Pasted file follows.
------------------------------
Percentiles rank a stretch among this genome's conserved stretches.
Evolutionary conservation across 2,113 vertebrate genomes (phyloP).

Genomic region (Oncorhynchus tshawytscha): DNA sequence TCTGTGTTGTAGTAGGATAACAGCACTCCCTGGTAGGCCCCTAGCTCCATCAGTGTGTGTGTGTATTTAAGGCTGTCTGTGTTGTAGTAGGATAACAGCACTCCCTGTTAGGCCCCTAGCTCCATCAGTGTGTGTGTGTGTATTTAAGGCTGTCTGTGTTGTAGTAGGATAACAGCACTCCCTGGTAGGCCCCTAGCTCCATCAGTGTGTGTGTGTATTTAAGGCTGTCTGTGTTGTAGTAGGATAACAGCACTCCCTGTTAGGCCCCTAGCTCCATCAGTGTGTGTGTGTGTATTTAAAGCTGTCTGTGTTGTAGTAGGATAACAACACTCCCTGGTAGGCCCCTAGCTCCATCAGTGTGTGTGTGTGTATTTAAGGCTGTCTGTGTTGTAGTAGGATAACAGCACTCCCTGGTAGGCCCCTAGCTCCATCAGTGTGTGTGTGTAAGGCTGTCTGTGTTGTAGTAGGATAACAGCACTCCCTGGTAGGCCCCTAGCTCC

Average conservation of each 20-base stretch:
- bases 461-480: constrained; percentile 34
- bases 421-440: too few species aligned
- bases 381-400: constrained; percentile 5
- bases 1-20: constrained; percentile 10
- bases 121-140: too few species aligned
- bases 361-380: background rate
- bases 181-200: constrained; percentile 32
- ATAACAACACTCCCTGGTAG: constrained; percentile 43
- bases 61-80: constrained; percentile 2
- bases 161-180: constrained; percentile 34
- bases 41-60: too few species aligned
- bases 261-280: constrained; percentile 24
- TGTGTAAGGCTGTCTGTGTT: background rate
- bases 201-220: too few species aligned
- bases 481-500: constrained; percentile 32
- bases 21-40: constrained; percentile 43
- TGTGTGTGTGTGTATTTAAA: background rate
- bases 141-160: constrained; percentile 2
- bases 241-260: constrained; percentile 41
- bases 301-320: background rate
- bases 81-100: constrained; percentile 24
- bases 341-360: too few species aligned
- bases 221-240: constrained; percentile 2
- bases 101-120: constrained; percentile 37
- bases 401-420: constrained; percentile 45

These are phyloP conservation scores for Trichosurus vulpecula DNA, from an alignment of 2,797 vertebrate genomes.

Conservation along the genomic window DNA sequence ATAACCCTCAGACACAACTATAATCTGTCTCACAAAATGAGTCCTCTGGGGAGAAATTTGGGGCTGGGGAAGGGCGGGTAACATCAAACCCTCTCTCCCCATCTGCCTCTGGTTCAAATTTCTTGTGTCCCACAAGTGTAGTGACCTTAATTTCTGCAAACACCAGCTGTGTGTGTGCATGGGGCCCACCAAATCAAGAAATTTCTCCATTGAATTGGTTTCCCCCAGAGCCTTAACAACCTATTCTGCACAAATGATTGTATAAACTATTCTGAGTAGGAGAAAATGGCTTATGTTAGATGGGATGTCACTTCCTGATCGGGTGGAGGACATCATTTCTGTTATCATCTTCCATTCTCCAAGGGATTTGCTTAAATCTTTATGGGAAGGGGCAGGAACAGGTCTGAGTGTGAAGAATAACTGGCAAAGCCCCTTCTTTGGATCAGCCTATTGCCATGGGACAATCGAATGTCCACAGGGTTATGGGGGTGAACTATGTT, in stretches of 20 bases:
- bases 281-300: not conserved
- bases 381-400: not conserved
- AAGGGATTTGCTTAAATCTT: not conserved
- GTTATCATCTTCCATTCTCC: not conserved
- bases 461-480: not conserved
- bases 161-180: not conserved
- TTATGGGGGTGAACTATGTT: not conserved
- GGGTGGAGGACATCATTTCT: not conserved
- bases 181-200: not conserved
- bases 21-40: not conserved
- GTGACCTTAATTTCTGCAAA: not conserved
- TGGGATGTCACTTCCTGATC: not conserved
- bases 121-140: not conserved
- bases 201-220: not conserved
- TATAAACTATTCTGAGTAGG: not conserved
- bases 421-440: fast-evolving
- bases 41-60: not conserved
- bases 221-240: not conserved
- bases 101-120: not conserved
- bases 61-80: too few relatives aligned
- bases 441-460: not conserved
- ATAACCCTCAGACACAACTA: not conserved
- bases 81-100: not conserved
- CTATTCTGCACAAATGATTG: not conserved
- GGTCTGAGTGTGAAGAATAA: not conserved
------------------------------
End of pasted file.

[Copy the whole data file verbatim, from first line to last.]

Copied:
Percentiles rank a stretch among this genome's conserved stretches.
Evolutionary conservation across 2,113 vertebrate genomes (phyloP).

Genomic region (Oncorhynchus tshawytscha): DNA sequence TCTGTGTTGTAGTAGGATAACAGCACTCCCTGGTAGGCCCCTAGCTCCATCAGTGTGTGTGTGTATTTAAGGCTGTCTGTGTTGTAGTAGGATAACAGCACTCCCTGTTAGGCCCCTAGCTCCATCAGTGTGTGTGTGTGTATTTAAGGCTGTCTGTGTTGTAGTAGGATAACAGCACTCCCTGGTAGGCCCCTAGCTCCATCAGTGTGTGTGTGTATTTAAGGCTGTCTGTGTTGTAGTAGGATAACAGCACTCCCTGTTAGGCCCCTAGCTCCATCAGTGTGTGTGTGTGTATTTAAAGCTGTCTGTGTTGTAGTAGGATAACAACACTCCCTGGTAGGCCCCTAGCTCCATCAGTGTGTGTGTGTGTATTTAAGGCTGTCTGTGTTGTAGTAGGATAACAGCACTCCCTGGTAGGCCCCTAGCTCCATCAGTGTGTGTGTGTAAGGCTGTCTGTGTTGTAGTAGGATAACAGCACTCCCTGGTAGGCCCCTAGCTCC

Average conservation of each 20-base stretch:
- bases 461-480: constrained; percentile 34
- bases 421-440: too few species aligned
- bases 381-400: constrained; percentile 5
- bases 1-20: constrained; percentile 10
- bases 121-140: too few species aligned
- bases 361-380: background rate
- bases 181-200: constrained; percentile 32
- ATAACAACACTCCCTGGTAG: constrained; percentile 43
- bases 61-80: constrained; percentile 2
- bases 161-180: constrained; percentile 34
- bases 41-60: too few species aligned
- bases 261-280: constrained; percentile 24
- TGTGTAAGGCTGTCTGTGTT: background rate
- bases 201-220: too few species aligned
- bases 481-500: constrained; percentile 32
- bases 21-40: constrained; percentile 43
- TGTGTGTGTGTGTATTTAAA: background rate
- bases 141-160: constrained; percentile 2
- bases 241-260: constrained; percentile 41
- bases 301-320: background rate
- bases 81-100: constrained; percentile 24
- bases 341-360: too few species aligned
- bases 221-240: constrained; percentile 2
- bases 101-120: constrained; percentile 37
- bases 401-420: constrained; percentile 45

These are phyloP conservation scores for Trichosurus vulpecula DNA, from an alignment of 2,797 vertebrate genomes.

Conservation along the genomic window DNA sequence ATAACCCTCAGACACAACTATAATCTGTCTCACAAAATGAGTCCTCTGGGGAGAAATTTGGGGCTGGGGAAGGGCGGGTAACATCAAACCCTCTCTCCCCATCTGCCTCTGGTTCAAATTTCTTGTGTCCCACAAGTGTAGTGACCTTAATTTCTGCAAACACCAGCTGTGTGTGTGCATGGGGCCCACCAAATCAAGAAATTTCTCCATTGAATTGGTTTCCCCCAGAGCCTTAACAACCTATTCTGCACAAATGATTGTATAAACTATTCTGAGTAGGAGAAAATGGCTTATGTTAGATGGGATGTCACTTCCTGATCGGGTGGAGGACATCATTTCTGTTATCATCTTCCATTCTCCAAGGGATTTGCTTAAATCTTTATGGGAAGGGGCAGGAACAGGTCTGAGTGTGAAGAATAACTGGCAAAGCCCCTTCTTTGGATCAGCCTATTGCCATGGGACAATCGAATGTCCACAGGGTTATGGGGGTGAACTATGTT, in stretches of 20 bases:
- bases 281-300: not conserved
- bases 381-400: not conserved
- AAGGGATTTGCTTAAATCTT: not conserved
- GTTATCATCTTCCATTCTCC: not conserved
- bases 461-480: not conserved
- bases 161-180: not conserved
- TTATGGGGGTGAACTATGTT: not conserved
- GGGTGGAGGACATCATTTCT: not conserved
- bases 181-200: not conserved
- bases 21-40: not conserved
- GTGACCTTAATTTCTGCAAA: not conserved
- TGGGATGTCACTTCCTGATC: not conserved
- bases 121-140: not conserved
- bases 201-220: not conserved
- TATAAACTATTCTGAGTAGG: not conserved
- bases 421-440: fast-evolving
- bases 41-60: not conserved
- bases 221-240: not conserved
- bases 101-120: not conserved
- bases 61-80: too few relatives aligned
- bases 441-460: not conserved
- ATAACCCTCAGACACAACTA: not conserved
- bases 81-100: not conserved
- CTATTCTGCACAAATGATTG: not conserved
- GGTCTGAGTGTGAAGAATAA: not conserved